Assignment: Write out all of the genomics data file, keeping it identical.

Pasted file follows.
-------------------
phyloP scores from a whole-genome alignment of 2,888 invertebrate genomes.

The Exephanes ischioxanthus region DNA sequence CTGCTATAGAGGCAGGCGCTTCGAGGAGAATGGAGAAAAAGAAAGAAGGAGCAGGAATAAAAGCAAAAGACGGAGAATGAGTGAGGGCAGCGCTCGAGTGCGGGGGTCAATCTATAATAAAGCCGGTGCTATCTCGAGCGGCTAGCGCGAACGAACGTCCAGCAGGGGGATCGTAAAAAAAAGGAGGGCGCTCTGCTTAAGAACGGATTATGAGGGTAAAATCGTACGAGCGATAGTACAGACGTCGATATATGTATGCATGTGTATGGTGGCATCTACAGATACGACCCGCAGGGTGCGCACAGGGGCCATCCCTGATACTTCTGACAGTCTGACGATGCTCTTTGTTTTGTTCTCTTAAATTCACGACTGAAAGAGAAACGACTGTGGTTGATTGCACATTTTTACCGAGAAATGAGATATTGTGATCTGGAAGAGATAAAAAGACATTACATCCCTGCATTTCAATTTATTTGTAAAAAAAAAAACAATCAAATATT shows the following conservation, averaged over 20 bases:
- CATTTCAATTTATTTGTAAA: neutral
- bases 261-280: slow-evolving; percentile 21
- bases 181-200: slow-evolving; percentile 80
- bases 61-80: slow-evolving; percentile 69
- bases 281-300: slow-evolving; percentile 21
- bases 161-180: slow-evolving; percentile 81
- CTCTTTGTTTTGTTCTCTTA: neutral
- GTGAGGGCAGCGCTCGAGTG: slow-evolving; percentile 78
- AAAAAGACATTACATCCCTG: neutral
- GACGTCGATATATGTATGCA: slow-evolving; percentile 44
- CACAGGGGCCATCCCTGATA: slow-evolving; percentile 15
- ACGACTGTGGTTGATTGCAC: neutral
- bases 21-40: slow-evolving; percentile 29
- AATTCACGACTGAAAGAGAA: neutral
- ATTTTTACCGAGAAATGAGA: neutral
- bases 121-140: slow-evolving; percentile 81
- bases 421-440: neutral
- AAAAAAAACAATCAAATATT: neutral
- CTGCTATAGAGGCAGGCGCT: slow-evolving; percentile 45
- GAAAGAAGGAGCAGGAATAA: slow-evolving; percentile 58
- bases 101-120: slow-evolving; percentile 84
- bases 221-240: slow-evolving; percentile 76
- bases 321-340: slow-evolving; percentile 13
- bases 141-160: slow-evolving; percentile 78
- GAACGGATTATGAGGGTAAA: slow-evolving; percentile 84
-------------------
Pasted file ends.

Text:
phyloP scores from a whole-genome alignment of 2,888 invertebrate genomes.

The Exephanes ischioxanthus region DNA sequence CTGCTATAGAGGCAGGCGCTTCGAGGAGAATGGAGAAAAAGAAAGAAGGAGCAGGAATAAAAGCAAAAGACGGAGAATGAGTGAGGGCAGCGCTCGAGTGCGGGGGTCAATCTATAATAAAGCCGGTGCTATCTCGAGCGGCTAGCGCGAACGAACGTCCAGCAGGGGGATCGTAAAAAAAAGGAGGGCGCTCTGCTTAAGAACGGATTATGAGGGTAAAATCGTACGAGCGATAGTACAGACGTCGATATATGTATGCATGTGTATGGTGGCATCTACAGATACGACCCGCAGGGTGCGCACAGGGGCCATCCCTGATACTTCTGACAGTCTGACGATGCTCTTTGTTTTGTTCTCTTAAATTCACGACTGAAAGAGAAACGACTGTGGTTGATTGCACATTTTTACCGAGAAATGAGATATTGTGATCTGGAAGAGATAAAAAGACATTACATCCCTGCATTTCAATTTATTTGTAAAAAAAAAAACAATCAAATATT shows the following conservation, averaged over 20 bases:
- CATTTCAATTTATTTGTAAA: neutral
- bases 261-280: slow-evolving; percentile 21
- bases 181-200: slow-evolving; percentile 80
- bases 61-80: slow-evolving; percentile 69
- bases 281-300: slow-evolving; percentile 21
- bases 161-180: slow-evolving; percentile 81
- CTCTTTGTTTTGTTCTCTTA: neutral
- GTGAGGGCAGCGCTCGAGTG: slow-evolving; percentile 78
- AAAAAGACATTACATCCCTG: neutral
- GACGTCGATATATGTATGCA: slow-evolving; percentile 44
- CACAGGGGCCATCCCTGATA: slow-evolving; percentile 15
- ACGACTGTGGTTGATTGCAC: neutral
- bases 21-40: slow-evolving; percentile 29
- AATTCACGACTGAAAGAGAA: neutral
- ATTTTTACCGAGAAATGAGA: neutral
- bases 121-140: slow-evolving; percentile 81
- bases 421-440: neutral
- AAAAAAAACAATCAAATATT: neutral
- CTGCTATAGAGGCAGGCGCT: slow-evolving; percentile 45
- GAAAGAAGGAGCAGGAATAA: slow-evolving; percentile 58
- bases 101-120: slow-evolving; percentile 84
- bases 221-240: slow-evolving; percentile 76
- bases 321-340: slow-evolving; percentile 13
- bases 141-160: slow-evolving; percentile 78
- GAACGGATTATGAGGGTAAA: slow-evolving; percentile 84